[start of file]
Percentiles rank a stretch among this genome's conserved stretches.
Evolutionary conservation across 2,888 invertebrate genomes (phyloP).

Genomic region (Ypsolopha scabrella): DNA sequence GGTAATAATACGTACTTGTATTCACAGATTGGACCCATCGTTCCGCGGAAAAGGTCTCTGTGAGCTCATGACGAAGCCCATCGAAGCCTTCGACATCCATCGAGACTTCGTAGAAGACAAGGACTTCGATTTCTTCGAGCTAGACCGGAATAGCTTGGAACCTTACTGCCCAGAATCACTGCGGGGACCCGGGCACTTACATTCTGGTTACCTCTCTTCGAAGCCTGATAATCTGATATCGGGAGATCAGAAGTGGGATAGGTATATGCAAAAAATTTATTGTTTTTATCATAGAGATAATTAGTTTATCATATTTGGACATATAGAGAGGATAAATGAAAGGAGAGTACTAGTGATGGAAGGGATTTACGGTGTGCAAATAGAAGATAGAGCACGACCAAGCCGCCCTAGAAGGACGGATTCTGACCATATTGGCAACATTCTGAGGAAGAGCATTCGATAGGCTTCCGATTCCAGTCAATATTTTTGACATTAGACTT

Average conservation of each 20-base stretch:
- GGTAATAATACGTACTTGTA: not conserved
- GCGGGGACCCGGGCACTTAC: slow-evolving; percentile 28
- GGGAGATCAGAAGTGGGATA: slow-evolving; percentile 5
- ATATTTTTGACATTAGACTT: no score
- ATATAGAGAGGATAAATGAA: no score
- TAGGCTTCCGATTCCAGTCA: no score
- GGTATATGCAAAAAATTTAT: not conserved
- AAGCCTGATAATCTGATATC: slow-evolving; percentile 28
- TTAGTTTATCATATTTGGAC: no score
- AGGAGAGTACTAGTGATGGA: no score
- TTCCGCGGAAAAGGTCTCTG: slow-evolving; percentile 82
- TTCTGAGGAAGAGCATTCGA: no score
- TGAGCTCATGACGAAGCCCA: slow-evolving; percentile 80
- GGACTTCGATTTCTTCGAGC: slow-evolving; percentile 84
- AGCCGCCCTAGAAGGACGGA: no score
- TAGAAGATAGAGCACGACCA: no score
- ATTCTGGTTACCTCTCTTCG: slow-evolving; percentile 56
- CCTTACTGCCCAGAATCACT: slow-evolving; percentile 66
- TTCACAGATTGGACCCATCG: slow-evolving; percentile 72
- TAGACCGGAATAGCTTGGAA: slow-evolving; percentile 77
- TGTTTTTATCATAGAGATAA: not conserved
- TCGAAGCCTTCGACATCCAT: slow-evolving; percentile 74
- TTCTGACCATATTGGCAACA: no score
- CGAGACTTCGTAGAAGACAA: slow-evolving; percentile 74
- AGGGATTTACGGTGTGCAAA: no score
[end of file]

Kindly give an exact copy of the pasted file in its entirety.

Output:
Percentiles rank a stretch among this genome's conserved stretches.
Evolutionary conservation across 2,888 invertebrate genomes (phyloP).

Genomic region (Ypsolopha scabrella): DNA sequence GGTAATAATACGTACTTGTATTCACAGATTGGACCCATCGTTCCGCGGAAAAGGTCTCTGTGAGCTCATGACGAAGCCCATCGAAGCCTTCGACATCCATCGAGACTTCGTAGAAGACAAGGACTTCGATTTCTTCGAGCTAGACCGGAATAGCTTGGAACCTTACTGCCCAGAATCACTGCGGGGACCCGGGCACTTACATTCTGGTTACCTCTCTTCGAAGCCTGATAATCTGATATCGGGAGATCAGAAGTGGGATAGGTATATGCAAAAAATTTATTGTTTTTATCATAGAGATAATTAGTTTATCATATTTGGACATATAGAGAGGATAAATGAAAGGAGAGTACTAGTGATGGAAGGGATTTACGGTGTGCAAATAGAAGATAGAGCACGACCAAGCCGCCCTAGAAGGACGGATTCTGACCATATTGGCAACATTCTGAGGAAGAGCATTCGATAGGCTTCCGATTCCAGTCAATATTTTTGACATTAGACTT

Average conservation of each 20-base stretch:
- GGTAATAATACGTACTTGTA: not conserved
- GCGGGGACCCGGGCACTTAC: slow-evolving; percentile 28
- GGGAGATCAGAAGTGGGATA: slow-evolving; percentile 5
- ATATTTTTGACATTAGACTT: no score
- ATATAGAGAGGATAAATGAA: no score
- TAGGCTTCCGATTCCAGTCA: no score
- GGTATATGCAAAAAATTTAT: not conserved
- AAGCCTGATAATCTGATATC: slow-evolving; percentile 28
- TTAGTTTATCATATTTGGAC: no score
- AGGAGAGTACTAGTGATGGA: no score
- TTCCGCGGAAAAGGTCTCTG: slow-evolving; percentile 82
- TTCTGAGGAAGAGCATTCGA: no score
- TGAGCTCATGACGAAGCCCA: slow-evolving; percentile 80
- GGACTTCGATTTCTTCGAGC: slow-evolving; percentile 84
- AGCCGCCCTAGAAGGACGGA: no score
- TAGAAGATAGAGCACGACCA: no score
- ATTCTGGTTACCTCTCTTCG: slow-evolving; percentile 56
- CCTTACTGCCCAGAATCACT: slow-evolving; percentile 66
- TTCACAGATTGGACCCATCG: slow-evolving; percentile 72
- TAGACCGGAATAGCTTGGAA: slow-evolving; percentile 77
- TGTTTTTATCATAGAGATAA: not conserved
- TCGAAGCCTTCGACATCCAT: slow-evolving; percentile 74
- TTCTGACCATATTGGCAACA: no score
- CGAGACTTCGTAGAAGACAA: slow-evolving; percentile 74
- AGGGATTTACGGTGTGCAAA: no score